‘Chinese kidnapping shows negatives of POGO outweighing positives’
MANILA, Philippines — For Senator Joel Villanueva, the rising incidence of kidnappings involving Chinese nationals in the Philippine offshore gaming operations (POGO) industry shows that the industry’s negative effects to the country outweigh the benefits.
Citing previous statements of police officials regarding the rise of kidnapping incidents of Chinese POGO workers, Villanueva said that the they were “mostly committed by fellow Chinese nationals.”
“[The pronouncements of police officials] support our theory that the negative effects of the industry outweigh any benefit that the country may get from the proliferation of POGOs and POGO service providers, which employ mostly Chinese nationals,” Villanueva, who chairs the Senate committee on labor, said in a statement.
“As explained by the police, one of the reasons why this crime is happening is the seemingly unfamiliarity of Chinese employers to our existing laws,” he added.
However, Ignorance of the law, Villanueva said, excuses no one.
“I don’t know of any country where kidnapping is legal. It is the responsibility of these Chinese nationals operating in the country to familiarize themselves and abide by our laws, particularly labor laws,” he explained.
The senator then called on the Philippine National Police (PNP) to remain vigilant and to prevent further kidnapping crimes from happening again.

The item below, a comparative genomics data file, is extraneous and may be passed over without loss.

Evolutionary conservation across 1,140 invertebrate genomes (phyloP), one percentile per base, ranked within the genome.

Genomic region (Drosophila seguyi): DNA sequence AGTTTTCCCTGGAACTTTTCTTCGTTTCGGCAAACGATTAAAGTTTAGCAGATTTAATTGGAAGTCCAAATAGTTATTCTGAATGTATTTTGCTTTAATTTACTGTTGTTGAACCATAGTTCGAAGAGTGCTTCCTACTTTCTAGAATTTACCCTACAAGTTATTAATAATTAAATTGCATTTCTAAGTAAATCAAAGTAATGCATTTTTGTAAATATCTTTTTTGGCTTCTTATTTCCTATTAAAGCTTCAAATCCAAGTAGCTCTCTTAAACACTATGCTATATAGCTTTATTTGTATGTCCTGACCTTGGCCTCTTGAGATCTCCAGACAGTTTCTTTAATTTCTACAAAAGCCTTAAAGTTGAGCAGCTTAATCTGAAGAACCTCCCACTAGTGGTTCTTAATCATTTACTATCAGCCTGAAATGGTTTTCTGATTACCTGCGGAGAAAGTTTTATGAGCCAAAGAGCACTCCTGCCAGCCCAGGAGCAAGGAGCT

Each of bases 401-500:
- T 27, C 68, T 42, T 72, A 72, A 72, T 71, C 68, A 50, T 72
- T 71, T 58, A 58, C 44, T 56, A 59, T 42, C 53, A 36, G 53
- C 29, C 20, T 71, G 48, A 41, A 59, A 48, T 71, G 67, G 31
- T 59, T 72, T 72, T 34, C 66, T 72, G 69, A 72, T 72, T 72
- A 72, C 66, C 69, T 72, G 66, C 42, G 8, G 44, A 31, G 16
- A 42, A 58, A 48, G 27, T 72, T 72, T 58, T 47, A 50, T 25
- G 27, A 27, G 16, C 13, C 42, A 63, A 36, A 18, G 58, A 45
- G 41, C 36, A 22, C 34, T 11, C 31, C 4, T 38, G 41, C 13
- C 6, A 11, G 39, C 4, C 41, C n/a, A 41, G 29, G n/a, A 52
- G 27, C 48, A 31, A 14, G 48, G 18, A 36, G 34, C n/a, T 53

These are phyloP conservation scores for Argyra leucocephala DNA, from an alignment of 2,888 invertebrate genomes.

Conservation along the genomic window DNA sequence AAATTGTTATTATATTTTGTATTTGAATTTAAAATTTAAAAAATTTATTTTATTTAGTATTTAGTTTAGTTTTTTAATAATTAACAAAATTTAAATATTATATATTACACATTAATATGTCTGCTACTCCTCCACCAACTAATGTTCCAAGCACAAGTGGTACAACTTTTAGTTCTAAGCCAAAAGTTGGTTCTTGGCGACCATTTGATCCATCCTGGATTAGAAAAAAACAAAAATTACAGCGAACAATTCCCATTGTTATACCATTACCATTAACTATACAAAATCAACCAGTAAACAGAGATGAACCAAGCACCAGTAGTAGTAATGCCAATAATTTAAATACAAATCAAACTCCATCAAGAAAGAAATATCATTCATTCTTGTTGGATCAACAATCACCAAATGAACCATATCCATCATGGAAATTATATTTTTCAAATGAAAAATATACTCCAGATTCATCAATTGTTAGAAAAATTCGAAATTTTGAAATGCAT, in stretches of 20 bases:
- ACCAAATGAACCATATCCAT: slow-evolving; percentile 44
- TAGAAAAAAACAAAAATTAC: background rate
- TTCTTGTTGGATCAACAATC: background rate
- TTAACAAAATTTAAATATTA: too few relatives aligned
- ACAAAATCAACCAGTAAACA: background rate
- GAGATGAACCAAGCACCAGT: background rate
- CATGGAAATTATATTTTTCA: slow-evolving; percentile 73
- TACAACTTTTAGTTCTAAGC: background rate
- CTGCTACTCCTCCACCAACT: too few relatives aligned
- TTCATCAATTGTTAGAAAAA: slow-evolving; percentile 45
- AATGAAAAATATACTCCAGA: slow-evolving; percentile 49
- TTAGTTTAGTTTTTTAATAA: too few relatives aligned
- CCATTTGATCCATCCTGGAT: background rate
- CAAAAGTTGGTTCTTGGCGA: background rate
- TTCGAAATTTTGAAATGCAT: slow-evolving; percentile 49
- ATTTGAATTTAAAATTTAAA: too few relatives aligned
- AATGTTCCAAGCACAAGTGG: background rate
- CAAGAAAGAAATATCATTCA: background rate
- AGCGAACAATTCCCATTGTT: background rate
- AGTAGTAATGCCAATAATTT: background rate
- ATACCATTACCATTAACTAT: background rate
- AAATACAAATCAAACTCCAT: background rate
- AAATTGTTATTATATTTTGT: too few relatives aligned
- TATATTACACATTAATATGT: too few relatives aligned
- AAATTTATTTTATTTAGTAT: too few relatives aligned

He also called on the Department of Labor and Employment (DOLE) to continue its labor inspections on offices, particularly POGO facilities.
Villanueva said the labor department must enforce the country’s labor laws and regulations to protect workers.
“We intend to include the information from the police on the rising incidences of Chinese kidnappings at the labor committee hearing we will hold in January,” Villanueva said.
“We hope to establish the breadth and scale of the negative effects of POGO operations in the country,” he added.
Records from the PNP-Anti-Kidnapping Group (PNP-AKG) show that there were six “POGO-related kidnappings” from January to November 2019.
Eight of the nine victims have been rescued while 30 suspects, mostly Chinese nationals, have been arrested.
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